Forged – by Benedict Jacka (Review)

Alex Verus #11

Urban Fantasy

Ace Books; November 24, 2020

294 pages (Paperback)

5 / 5 ✪

GoodreadsAuthor Website

Warning: Contains minor spoilers for the Alex Verus series through Book #10, major spoilers for Fallen (Book #10).

Fallen introduced us to a new, darker Alex Verus. Recently blacklisted by the Council, he acquired the Fateweaver in a desperate attempt to stay alive, managing not only to do so but also becoming a major power player in the process. A confrontation at the end of Book #10 sees him survive a shootout with Richard, Anne, Deleo and Sal Sarque—while also somehow managing to affect events such that each of these agents either become unaligned or very, very dead.

Our favorite new antihero returns in Forged, the penultimate installment of the Alex Verus saga. When we were introduced to Alex in Fated, he was a former dark mage of middling power, trying to do nothing more than stay off the Council’s radar. It’s safe to say that his life has changed quite a bit since. Once he tried to do the right thing, avoiding conflict at all costs. Now an outlaw, Alex has embraced his darker side. So, when Anne goes rogue and uses the power of her Djinn to settle some scores, Alex decides to do the same, starting with his nemesis from Book #1—Levistus.

And with Council death squads hunting him and his former lover, the Fateweaver slowly devouring his right arm, and Deleo now using every scrap of her power (and time) to find and kill him—the time has never been better. Um, apparently.

But the path to Levistus is not an easy one. Nor do you become one of the most powerful mages in the land by mere happenstance. But Alex’s plan—nay, his very life itself—rests on his ability to take Levistus down. Which he will—or die trying.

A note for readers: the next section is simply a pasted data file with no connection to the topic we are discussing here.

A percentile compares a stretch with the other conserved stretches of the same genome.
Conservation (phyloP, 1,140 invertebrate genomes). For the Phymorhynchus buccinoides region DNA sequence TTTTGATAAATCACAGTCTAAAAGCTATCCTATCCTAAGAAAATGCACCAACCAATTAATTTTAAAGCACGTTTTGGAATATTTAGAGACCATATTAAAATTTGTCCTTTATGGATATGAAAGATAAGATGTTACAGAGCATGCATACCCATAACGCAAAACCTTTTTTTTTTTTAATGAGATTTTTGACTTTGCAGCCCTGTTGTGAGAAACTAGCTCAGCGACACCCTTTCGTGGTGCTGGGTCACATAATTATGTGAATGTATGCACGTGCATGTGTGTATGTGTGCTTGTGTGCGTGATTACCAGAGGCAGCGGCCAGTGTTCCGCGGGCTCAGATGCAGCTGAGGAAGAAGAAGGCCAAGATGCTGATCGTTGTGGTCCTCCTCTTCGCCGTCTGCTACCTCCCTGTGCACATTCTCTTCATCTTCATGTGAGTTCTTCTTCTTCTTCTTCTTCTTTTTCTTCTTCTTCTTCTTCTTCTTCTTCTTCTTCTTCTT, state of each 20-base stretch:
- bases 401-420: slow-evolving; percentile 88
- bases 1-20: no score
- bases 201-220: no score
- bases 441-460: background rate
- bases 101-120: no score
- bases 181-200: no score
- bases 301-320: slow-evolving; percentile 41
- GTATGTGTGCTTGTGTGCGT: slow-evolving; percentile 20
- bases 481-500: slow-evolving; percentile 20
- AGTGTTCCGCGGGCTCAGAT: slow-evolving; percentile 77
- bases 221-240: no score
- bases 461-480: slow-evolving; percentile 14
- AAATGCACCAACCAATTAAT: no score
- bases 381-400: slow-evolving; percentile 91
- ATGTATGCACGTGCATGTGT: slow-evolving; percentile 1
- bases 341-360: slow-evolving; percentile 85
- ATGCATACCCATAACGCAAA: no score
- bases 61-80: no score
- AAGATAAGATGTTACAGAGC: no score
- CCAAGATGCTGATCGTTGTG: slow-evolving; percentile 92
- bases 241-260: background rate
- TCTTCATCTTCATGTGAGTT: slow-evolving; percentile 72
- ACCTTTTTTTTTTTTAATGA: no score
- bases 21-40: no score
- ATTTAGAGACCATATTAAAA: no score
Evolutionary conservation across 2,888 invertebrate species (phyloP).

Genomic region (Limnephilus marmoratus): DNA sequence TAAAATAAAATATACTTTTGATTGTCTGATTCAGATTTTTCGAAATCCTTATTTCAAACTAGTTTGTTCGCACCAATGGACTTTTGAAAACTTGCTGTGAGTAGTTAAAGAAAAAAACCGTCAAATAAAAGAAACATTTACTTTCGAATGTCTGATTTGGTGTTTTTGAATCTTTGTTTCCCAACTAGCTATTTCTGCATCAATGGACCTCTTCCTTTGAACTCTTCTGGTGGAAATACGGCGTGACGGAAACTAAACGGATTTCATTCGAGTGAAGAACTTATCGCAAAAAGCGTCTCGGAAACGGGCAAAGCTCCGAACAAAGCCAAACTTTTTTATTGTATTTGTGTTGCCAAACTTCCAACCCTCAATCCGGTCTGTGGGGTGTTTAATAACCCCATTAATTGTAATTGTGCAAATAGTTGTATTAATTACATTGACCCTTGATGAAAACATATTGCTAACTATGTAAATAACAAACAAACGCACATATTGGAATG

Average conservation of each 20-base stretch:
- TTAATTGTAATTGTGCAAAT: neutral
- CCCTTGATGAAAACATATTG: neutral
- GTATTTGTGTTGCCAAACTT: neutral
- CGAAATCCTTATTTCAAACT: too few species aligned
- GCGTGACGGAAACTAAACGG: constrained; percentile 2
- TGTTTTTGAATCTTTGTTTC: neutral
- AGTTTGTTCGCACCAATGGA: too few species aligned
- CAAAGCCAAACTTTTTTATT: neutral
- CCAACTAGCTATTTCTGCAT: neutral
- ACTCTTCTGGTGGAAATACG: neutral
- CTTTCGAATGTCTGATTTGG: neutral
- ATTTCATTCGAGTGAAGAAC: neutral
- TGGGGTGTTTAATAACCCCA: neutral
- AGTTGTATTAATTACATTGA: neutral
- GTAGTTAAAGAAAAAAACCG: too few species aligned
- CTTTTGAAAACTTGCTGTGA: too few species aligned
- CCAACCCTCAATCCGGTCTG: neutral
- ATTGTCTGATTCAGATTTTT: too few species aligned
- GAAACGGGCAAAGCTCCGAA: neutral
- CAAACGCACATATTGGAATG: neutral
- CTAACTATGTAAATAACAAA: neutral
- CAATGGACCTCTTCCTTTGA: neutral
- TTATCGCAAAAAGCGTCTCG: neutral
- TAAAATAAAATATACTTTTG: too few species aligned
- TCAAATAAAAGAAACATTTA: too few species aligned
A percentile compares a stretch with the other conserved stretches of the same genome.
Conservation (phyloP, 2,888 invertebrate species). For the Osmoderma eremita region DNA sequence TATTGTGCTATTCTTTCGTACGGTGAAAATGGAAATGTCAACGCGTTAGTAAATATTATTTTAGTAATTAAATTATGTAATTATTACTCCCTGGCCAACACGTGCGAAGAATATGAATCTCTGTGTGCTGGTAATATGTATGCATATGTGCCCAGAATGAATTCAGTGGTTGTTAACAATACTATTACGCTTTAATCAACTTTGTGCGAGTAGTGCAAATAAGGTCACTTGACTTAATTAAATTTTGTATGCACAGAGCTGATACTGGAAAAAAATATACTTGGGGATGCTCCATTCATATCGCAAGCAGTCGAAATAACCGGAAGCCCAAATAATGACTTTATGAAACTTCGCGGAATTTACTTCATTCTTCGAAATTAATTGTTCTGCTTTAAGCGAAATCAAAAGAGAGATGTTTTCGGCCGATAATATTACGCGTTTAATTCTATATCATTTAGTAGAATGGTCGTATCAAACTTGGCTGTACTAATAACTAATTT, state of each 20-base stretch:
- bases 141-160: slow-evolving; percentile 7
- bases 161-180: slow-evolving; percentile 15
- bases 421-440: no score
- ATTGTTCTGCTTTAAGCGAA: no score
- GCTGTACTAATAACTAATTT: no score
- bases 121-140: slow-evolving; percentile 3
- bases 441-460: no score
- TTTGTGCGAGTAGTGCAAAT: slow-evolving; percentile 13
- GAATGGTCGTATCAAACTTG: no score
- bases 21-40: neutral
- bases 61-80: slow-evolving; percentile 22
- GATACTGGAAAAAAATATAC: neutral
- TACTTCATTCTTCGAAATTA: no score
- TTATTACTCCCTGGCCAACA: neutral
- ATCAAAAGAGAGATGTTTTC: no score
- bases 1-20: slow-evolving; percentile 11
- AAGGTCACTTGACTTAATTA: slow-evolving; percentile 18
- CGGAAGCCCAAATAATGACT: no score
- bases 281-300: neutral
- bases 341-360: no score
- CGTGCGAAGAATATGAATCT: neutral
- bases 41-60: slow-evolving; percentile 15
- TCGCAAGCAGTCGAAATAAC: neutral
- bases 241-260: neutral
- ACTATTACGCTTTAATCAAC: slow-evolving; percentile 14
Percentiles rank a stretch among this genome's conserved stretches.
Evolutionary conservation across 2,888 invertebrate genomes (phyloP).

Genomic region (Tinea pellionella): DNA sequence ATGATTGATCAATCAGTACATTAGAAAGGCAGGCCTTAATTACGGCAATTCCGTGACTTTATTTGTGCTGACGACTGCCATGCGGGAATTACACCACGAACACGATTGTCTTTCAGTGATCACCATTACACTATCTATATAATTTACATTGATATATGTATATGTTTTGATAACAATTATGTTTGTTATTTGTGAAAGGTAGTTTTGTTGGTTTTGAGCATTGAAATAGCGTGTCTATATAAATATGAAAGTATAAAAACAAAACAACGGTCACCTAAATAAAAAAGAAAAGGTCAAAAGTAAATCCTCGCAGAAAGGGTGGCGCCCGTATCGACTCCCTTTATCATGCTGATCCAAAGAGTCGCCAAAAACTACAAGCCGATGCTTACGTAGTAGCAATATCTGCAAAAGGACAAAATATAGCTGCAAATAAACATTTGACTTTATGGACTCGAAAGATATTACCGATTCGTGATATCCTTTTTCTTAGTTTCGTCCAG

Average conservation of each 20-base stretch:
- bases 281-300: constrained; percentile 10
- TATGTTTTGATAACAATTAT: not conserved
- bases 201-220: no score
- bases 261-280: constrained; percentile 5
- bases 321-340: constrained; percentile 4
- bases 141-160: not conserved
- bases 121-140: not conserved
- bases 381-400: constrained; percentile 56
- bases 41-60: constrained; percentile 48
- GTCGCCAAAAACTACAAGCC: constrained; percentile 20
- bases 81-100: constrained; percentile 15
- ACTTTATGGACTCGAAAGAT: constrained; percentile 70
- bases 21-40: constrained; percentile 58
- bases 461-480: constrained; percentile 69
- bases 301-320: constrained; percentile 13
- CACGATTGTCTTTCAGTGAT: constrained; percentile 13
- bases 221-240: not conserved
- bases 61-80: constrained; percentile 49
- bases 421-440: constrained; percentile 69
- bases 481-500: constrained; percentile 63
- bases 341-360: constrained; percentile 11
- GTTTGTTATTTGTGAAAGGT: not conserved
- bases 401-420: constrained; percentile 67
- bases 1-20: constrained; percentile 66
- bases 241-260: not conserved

I quite like the abrupt change of pace in the last few books. The darkness and depth of Alex’s soul has been hinted at from Day 1, but to see him come full circle has not only been impressive and a little bit terrifying—it’s been gratifying as well. In the Dresden Files, it seems Harry’s always struggling with the evil within. Be it from the Blackened Denarius, the Winter Mantle, the darkness he’s seen and the power he’s gained, Dresden always seems to repress and overcome it. Now, while I’m not complaining about him controlling his darker urges, I AM calling him a little goody two-boots. And where the Dresden Files leads, many more series have followed. Thus it’s refreshing to see someone finally embrace their darker side, if only to see where it leads.

And the darker Alex Verus is cold and calculated. Not to mention a little scary. But with Alex embracing the “darkness” within, there’s something more terrifying on show than just his coldness or lack of emotion—and it’s his efficiency. When there’s little holding him back, Alex is scary good. Both definitely good and definitely… scary. There’s definitely something of a Ludonarrative Dissonance to it. For Alex has no shortage of bodies in his wake. Yet still I found myself rooting for him. And relating with him none too little. Far from denying it, Alex actually takes time to address the dissonance within himself—and does so in a way that genuinely surprised me.

Storywise… I have very few notes. And even fewer complaints. This isn’t the first book that has been Levistus-heavy. Several in the series have centered on Alex’s nemesis trying to capture and kill either him or someone he cares for. While you can definitely overdo something like this, I actually can’t complain about it here. For while Levistus hasn’t changed, both the circumstances and Alex Verus himself have. I’ve certainly enjoyed where the plot has led thus far—and am incredibly excited to see where it ends up.